Imagine if the mayor of a major British city declared it official policy to keep the number of ethnic or religious minority residents as a proportion of the population below a certain ratio. In Jerusalem, this is not a hypothetical nightmare but the reality under Mayor Nir Barkat.
In 2010, Barkat told a Knesset meeting that the number of Palestinian residents in Jerusalem poses a “strategic threat“, citing a 70-30 Jewish majority as “the government’s goal”. A spokesperson later asserted the mayor’s belief that “Jerusalem should remain a city with a Jewish majority” (a position Barkat confirmed himself in a 2011 BBC interview). A US diplomatic cable noted that the mayor’s “comments reflect long-standing [Government of Israel] policy regarding the desired demographic balance in Jerusalem”.
Barkat’s views are not exceptional for his office. His predecessor Ehud Olmert, speaking in 1998, considered it “a matter of concern when the non-Jewish population rises a lot faster than the Jewish population”. Aides to the late Teddy Kollek, mayor from 1965-1993, “admitted that during his decades in office, the city’s master plan was aimed at preserving the population balance at 28 per cent Arabs and 72 per cent Jews”.
In 1970, Kollek helped to put together a plan containing “the principles upon which Israeli housing policy in east Jerusalem is based to this day”, namely: “expropriation of Arab-owned land, development of large Jewish neighbourhoods in east Jerusalem, and limitations on development in Arab neighbourhoods”.
Those are not the words of a Palestinian activist or NGO with an “agenda” – that is the verdict of Amir Cheshin, former senior advisor on “Arab Affairs” for ten years under Kollek and then Olmert, who wrote about the reality of the ‘united’ capital in his book ‘Separate and Unequal‘.
In Jerusalem, constantly touted by Israel’s leaders as the country’s “eternal” capital, Palestinian residents in the illegally-annexed East of the city face planning restrictions, home demolitions, discrimination in municipal services, and the community-shattering Apartheid Wall.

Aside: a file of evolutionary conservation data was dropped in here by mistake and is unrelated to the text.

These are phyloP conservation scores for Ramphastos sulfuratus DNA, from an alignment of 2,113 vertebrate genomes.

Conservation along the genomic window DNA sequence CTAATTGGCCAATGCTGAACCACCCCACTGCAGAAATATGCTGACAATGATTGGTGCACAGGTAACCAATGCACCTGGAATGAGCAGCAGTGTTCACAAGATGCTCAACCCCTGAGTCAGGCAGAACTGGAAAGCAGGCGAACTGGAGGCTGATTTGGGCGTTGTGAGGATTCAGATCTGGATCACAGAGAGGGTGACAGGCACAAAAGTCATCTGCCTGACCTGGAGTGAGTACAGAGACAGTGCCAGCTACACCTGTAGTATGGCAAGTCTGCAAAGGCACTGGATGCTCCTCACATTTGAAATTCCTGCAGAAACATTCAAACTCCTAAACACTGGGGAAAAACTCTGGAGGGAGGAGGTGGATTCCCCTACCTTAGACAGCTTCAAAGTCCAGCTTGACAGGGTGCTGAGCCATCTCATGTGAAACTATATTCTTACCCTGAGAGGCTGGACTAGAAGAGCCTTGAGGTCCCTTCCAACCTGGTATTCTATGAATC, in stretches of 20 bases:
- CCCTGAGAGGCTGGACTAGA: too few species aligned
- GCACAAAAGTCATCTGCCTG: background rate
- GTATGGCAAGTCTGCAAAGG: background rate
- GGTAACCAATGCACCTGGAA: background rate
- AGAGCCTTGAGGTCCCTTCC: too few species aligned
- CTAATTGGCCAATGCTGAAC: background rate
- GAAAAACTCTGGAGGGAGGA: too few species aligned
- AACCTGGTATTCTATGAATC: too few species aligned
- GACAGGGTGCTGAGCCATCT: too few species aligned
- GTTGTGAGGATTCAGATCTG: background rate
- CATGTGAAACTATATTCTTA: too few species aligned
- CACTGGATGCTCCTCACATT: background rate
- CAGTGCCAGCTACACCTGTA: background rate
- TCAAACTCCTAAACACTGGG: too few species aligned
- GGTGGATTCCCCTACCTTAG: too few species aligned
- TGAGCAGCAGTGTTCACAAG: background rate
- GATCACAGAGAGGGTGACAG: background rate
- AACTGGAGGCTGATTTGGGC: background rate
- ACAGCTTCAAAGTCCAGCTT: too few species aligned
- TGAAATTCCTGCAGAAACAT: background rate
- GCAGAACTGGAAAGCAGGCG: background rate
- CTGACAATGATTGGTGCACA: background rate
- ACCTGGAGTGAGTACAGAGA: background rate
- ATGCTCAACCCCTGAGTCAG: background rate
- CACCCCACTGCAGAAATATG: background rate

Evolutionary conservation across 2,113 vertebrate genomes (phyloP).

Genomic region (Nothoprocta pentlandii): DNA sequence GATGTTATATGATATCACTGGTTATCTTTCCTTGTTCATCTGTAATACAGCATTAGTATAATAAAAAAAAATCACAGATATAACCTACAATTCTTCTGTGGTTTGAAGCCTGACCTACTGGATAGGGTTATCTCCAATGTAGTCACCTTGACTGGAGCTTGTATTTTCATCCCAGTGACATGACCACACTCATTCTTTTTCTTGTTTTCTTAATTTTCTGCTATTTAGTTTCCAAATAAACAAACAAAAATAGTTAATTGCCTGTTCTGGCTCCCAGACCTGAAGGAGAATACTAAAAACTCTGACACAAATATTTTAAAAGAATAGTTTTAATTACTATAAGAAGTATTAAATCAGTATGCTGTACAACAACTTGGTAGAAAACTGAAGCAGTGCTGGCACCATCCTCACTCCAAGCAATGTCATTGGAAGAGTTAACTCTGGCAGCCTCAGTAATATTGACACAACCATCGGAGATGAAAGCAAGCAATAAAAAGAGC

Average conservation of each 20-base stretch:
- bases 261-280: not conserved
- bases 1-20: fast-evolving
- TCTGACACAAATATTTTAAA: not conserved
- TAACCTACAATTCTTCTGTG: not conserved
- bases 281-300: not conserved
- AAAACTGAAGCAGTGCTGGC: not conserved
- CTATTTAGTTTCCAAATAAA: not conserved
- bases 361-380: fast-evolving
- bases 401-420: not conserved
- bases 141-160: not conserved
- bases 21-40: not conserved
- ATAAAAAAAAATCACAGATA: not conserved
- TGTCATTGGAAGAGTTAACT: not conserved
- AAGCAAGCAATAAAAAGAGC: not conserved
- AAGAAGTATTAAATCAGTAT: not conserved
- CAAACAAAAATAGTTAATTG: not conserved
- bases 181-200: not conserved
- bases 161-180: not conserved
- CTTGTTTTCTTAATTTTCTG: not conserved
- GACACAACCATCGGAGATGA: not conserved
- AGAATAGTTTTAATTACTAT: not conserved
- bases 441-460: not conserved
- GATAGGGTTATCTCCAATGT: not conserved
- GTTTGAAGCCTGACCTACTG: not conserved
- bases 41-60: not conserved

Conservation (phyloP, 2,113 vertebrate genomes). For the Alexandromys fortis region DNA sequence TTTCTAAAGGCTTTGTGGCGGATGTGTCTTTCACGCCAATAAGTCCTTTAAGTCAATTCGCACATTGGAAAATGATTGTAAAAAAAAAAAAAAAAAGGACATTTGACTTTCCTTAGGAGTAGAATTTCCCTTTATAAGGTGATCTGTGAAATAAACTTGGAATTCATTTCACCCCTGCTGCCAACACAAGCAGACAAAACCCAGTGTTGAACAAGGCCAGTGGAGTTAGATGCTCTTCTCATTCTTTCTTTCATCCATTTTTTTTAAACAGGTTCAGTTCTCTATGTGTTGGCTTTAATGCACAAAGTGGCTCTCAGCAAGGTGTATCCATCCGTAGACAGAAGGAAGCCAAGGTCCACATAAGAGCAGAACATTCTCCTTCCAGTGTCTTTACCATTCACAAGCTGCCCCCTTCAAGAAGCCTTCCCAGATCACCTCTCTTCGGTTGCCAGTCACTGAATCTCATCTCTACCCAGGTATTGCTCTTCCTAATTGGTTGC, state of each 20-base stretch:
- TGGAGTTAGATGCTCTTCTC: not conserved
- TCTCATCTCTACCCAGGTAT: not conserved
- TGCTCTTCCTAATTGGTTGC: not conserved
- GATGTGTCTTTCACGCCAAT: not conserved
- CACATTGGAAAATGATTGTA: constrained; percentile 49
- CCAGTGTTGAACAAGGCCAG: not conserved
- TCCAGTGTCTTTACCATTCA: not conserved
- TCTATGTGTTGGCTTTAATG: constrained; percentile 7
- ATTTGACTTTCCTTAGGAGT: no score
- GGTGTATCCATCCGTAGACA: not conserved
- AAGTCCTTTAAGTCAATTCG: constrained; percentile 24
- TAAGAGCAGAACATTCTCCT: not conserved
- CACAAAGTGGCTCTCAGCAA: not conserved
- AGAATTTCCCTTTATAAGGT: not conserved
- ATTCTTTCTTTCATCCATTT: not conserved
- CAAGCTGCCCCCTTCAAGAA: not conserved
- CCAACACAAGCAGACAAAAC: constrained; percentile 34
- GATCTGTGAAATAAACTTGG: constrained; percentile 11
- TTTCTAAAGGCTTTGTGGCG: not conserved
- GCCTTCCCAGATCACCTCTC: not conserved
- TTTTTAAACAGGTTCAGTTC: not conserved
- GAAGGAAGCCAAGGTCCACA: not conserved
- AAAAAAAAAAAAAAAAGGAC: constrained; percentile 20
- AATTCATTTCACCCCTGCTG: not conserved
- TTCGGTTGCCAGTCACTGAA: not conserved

Since 1967, Israel has expropriated a third of the annexed land for the construction of illegal settlements, which now have a population of around 200,000. Only 13 Per cent (another figure is 17 per cent) of the Israeli-annexed area of East Jerusalem is ‘zoned’ for Palestinian construction, successful application permitting of course. An EU report in 2009 noted that the Palestinian Silwan neighbourhood had received only 20 building permits from the Israeli-led Jerusalem municipality since 1967.
In another area of the city, Sheikh Jarrah, Palestinians have been evicted from their homes so that extremist religious Jews can move in, a phenomenon described by former Israeli Tourism Minister Benny Elon as “a microcosm of the entire story of Jerusalem“. These settlers claim ownership of land from pre-1948 – which even if true, is ironic given that none of the estimated 45,000 Palestinians expelled from western areas of Jerusalem in the Nakba can regain their property using similar, more valid, claims.
Barkat presides over a city divided by Israel’s Separation Wall, with tens of thousands of Palestinian residents on the ‘wrong side’ and forced “to pass through checkpoints on a daily basis in order to get to work, attend school, obtain medical services, visit family, etc”. Earlier this year, it was revealed that a senior official in the municipality had asked the Israeli military “to take responsibility for handling civilian matters pertaining to Jerusalem residents east of the separation fence”.
In 2010, city councillor Yakir Segev described the Palestinian areas east of the Wall “no longer part of the city“, and admitted that the “separation fence… was built for political and demographic reasons – not just security concerns”. Last December, Barkat himself publicly proposed “relinquish[ing] areas of the municipality that are located outside of the fence” in a plan that, “according to a municipal source”, would mean “a very small territorial gain for Jerusalem, with a loss of approximately 40,000 Arab residents”.
That’s not the only way that the Jerusalem municipality seeks to address the ‘demographic threat’. In 2008, Israel stripped over 4,500 Palestinians of their residency status, a figure which is a third of the total revocations since 1967. An EU report in 2005 observed that when it comes to the residency status policy, “Israel’s main motivation is almost certainly demographic“.
A 2006 publication by current Jerusalem city councillor Meir Margalit details the discrimination at the heart of Israel’s self-proclaimed undivided capital. East Jerusalem gets 12 per cent of the city’s welfare budget, 15 per cent of the education budget – and the pattern repeats itself.
The facts and figures are clear. In order “to try to guarantee a Jewish majority and generate Jewish hegemony in Jerusalem”, Israel “has annexed huge parts of Jerusalem, enlarged the boundaries of the municipality, taken lots of land in the eastern part of the city and built more than 50,000 housing units on this land exclusively for Jews”. Those are the words of the director of Israel’s Macro Centre for Political Economics.
Jerusalem’s official racism – where, in the words of former deputy mayor Meron Benvenisti, “an ethnic population ratio serves as a philosophy” – is emblematic of Israel as a whole. Palestinians facing daily discrimination and segregation don’t need expressions of ‘regret’ or another statement of condemnation – they need action, so that there is accountability for policies that would be considered unacceptable anywhere else.